- Basic supplies – Many of the basic items in a human first aid kit can be used in a pet first aid kit. This includes gauze, hypoallergenic adhesive tape, blunt scissors, antibiotic ointment, styptic powder, cotton balls or swabs, instant cold pack, and a compact emergency blanket.
- Additional items – You may want to include other items, such as a clean towel, cloth strips, disposable gloves, saline solution, and bottled water for drinking and washing.
- Other supplies – Keep your pet’s leash, carrier, muzzle (if needed), medications, and medical records stored near the first aid kit for easy access.
Helping Your Pet
Being prepared helps keep you calm, which is what your pet needs most during an emergency situation. Before rushing in to help your pet, analyze the scene for any potential dangers, such as oncoming vehicles. Be aware that your pet might try to bite you out of fear or pain. Also keep the following in mind:
- Remove your pet and yourself from danger as soon as possible. If it’s safe, try stabilizing your pet’s wounds before moving.
- In the event of a dog fight, seek help in separating the animals, and keep your hands and face out of the fight.
- If possible, place your pet in their carrier or secure them in your car.
- Keep your pet warm to prevent shock, but make sure they do not overheat.
- Transport your pet to our clinic or to the nearest emergency veterinary hospital. Call ahead for help and to let the staff know you’re on your way so they can be prepared for your arrival.
If you have further questions about putting together a pet first aid kit, please don’t hesitate to contact Godspeed Animal Care.
Many people seek out the care of physical therapists throughout their lifetime. Whether it be for a bad back, strengthening a limb after surgery, or regaining function after an injury, physical therapy plays a huge role in helping us stay healthy, active, and comfortable.
Animals are no different. Pet rehabilitation therapy is fast becoming a cornerstone of veterinary care. Godspeed Animal Care knows how important it is to provide the very best for our furry patients, which is why we offer pet rehabilitation therapy services for animals in the Williamsburg, Virginia area.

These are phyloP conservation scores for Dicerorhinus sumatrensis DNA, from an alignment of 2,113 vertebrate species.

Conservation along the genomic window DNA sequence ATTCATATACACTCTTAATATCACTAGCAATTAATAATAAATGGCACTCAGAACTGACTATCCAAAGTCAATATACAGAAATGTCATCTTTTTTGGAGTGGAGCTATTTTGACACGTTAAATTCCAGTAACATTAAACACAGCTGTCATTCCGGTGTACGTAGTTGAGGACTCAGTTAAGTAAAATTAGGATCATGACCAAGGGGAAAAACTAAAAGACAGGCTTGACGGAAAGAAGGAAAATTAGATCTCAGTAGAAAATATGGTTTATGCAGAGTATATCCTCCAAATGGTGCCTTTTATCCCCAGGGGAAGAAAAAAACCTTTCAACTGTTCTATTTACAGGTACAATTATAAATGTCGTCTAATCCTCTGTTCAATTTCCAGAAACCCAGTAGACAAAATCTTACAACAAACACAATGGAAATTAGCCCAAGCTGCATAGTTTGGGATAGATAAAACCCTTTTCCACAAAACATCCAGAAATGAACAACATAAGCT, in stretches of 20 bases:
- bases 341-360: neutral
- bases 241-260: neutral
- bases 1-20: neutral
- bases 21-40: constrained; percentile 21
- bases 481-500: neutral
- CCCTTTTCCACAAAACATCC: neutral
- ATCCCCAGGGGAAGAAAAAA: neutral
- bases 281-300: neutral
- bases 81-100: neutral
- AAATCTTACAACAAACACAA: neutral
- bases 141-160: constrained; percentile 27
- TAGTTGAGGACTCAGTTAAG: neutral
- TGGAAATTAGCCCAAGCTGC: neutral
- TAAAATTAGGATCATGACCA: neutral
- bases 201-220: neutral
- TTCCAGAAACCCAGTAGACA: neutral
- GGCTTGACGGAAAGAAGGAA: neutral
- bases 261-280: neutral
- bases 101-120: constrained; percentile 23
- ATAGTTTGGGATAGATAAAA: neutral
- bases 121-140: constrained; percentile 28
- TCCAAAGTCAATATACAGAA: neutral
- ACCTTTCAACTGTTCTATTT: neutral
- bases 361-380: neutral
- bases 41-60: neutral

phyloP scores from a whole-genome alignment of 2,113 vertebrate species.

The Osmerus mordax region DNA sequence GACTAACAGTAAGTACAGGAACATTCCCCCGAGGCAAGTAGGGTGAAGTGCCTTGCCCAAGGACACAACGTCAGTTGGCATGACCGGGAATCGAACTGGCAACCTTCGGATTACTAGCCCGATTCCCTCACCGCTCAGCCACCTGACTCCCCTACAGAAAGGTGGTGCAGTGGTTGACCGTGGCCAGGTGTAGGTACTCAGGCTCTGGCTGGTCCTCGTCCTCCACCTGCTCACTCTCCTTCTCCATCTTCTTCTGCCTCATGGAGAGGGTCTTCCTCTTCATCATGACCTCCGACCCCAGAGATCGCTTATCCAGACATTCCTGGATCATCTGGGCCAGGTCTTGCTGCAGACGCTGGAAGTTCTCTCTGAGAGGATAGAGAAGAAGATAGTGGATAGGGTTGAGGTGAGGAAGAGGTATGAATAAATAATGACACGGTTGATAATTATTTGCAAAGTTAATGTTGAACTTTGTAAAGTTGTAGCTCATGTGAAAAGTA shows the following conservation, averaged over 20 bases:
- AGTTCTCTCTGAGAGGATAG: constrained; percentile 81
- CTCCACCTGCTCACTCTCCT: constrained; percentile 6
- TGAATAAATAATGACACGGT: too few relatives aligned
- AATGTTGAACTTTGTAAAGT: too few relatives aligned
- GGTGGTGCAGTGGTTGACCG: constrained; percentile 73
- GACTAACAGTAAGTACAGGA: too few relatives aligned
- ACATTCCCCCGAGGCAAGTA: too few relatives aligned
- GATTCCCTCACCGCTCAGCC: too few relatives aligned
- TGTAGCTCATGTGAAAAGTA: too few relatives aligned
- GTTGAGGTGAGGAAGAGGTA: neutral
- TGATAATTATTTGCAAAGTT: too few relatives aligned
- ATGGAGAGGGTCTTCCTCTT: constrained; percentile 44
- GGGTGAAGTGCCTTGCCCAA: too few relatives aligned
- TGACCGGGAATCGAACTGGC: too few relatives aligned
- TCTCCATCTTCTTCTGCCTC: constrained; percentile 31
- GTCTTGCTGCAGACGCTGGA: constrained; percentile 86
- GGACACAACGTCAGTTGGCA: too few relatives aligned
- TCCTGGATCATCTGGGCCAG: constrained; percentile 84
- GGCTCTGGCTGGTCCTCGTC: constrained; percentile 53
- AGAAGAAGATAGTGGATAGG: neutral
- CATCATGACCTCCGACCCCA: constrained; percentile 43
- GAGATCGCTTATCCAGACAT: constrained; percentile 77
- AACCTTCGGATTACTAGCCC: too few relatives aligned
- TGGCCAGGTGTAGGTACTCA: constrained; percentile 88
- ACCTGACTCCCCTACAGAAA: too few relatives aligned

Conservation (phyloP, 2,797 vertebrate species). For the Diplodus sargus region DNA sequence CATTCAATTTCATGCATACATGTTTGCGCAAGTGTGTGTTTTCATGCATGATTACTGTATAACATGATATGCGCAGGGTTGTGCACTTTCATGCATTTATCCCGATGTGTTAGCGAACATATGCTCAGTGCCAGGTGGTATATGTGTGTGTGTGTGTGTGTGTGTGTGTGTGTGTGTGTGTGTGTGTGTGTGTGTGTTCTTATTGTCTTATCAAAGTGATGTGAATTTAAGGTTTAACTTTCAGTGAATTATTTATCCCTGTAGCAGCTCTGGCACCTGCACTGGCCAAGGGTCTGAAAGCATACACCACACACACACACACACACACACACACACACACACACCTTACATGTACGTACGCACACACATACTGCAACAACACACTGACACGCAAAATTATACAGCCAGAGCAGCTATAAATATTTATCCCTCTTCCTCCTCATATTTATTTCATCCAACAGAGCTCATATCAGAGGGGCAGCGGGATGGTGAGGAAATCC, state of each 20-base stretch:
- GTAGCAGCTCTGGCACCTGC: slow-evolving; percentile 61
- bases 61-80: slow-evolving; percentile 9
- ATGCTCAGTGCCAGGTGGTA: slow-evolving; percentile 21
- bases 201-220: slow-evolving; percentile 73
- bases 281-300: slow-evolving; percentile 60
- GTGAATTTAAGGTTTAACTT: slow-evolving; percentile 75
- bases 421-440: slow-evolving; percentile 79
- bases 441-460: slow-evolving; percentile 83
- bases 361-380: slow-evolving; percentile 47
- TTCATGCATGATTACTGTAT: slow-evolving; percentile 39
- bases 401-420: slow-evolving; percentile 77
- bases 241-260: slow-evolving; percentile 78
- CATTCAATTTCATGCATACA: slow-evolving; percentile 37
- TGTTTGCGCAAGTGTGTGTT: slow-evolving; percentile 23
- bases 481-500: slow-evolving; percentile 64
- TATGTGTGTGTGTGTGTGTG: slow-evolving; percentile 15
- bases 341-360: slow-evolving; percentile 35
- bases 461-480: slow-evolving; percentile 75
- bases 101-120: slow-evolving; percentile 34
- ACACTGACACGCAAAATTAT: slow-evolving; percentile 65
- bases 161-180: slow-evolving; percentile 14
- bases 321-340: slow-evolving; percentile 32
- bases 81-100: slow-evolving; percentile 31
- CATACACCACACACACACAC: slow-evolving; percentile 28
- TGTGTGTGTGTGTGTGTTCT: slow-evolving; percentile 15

Pet Rehabilitation Therapy Basics
Much like physical therapy in people, pet rehabilitation therapy focuses on the relationships between muscles, bones, nerves, tendons, and ligaments in order to decrease pain and improve function. Continue…
Some pet owners are given ample time to prepare for their pet’s upcoming surgery, as in the case of a scheduled spay or neuter procedure. Pet owners coping with an emergency illness or injury don’t have time to consider all the in’s and out’s of prepping. However, what is possibly more important is taking care of a pet after surgery. Post-operative care can be a cause for concern, but with the right information your pet can get through it with flying colors.
Have you ever been concerned about your pet not eating? Maybe she’s been vomiting for a few days, and you’re not sure why. Chances are, you brought her into the vet. Sometimes the problem is quickly pinpointed and treatment begins immediately. But what about if we can’t find what’s wrong through a physical exam, x-rays, and blood tests?
Sometimes we need to dig deeper to diagnose your pet, and this is where ultrasound comes in. Years ago, we may have had to perform exploratory surgery to get a look at internal organs. Today, we have ultrasound to help us examine internal organs in a non-invasive manner. Godspeed Animal Care is proud to offer this service to pets in our area.
If you pursue the aisles of your local pet supply store, the number of dental care products available for pets is simply staggering. Dental diets, chews, rinses, and treats abound. With most pets having some degree of dental disease before 3 years of age, the need is there. But do they really work?
Understanding and choosing pet dental treats can be a difficult task to undertake. Thankfully, your friends at Godspeed Animal Care are here to help you.
The joy of bringing home a little bundle of furry energy can be quickly overshadowed by the list of things you have to do to provide for them – but it’s all worth it. Your new pet depends on you for everything, but perhaps the most important part of your job is to protect them from disease. Sure, the list of new pet vaccinations can be daunting, but we’re here to help you decode these dangerous diseases and encourage their prevention.
Need vs. Optional
Some new pet vaccinations are more appropriate for pets who will be visiting public places or areas frequented by other animals. However, even strictly indoor pets should receive the bare minimum of new pet vaccinations to protect them from potential exposure to disease.
Diabetes is a huge problem, both in humans and our pet population. This all-too-common disease can have serious health consequences if uncontrolled. Godspeed Animal Care thinks it’s important for animal lovers everywhere to have a good understanding of diabetes in pets and what they can do to prevent it.